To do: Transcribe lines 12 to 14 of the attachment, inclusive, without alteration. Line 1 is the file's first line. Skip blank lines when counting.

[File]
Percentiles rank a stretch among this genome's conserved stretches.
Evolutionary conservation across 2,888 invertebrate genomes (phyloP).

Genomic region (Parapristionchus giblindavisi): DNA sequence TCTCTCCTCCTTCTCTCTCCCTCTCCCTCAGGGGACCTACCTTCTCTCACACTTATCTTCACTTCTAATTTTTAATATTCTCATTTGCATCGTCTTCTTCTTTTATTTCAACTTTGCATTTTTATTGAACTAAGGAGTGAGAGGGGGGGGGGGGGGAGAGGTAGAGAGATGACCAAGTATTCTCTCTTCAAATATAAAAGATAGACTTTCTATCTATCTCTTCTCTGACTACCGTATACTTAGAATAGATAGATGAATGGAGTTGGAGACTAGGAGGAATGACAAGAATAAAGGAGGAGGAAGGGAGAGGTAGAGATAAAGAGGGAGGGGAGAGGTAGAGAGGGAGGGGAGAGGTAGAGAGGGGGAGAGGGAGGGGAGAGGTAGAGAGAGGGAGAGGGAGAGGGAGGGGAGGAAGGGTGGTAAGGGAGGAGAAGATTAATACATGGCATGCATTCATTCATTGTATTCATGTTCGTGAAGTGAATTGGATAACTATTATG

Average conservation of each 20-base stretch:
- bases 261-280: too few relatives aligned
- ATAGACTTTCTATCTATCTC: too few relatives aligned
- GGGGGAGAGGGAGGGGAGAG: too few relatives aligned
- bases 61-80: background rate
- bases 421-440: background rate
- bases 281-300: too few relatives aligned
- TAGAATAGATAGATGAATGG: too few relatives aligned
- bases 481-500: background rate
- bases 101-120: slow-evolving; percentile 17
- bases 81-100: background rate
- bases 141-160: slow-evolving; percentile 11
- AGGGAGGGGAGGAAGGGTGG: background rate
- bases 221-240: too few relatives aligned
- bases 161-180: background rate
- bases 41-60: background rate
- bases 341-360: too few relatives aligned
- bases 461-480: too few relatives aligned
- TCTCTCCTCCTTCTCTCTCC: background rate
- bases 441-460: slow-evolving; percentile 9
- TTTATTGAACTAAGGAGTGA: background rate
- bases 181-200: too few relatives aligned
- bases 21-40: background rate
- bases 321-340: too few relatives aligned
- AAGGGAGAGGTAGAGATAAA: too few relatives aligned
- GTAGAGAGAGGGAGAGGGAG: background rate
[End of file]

- bases 481-500: background rate
- bases 101-120: slow-evolving; percentile 17
- bases 81-100: background rate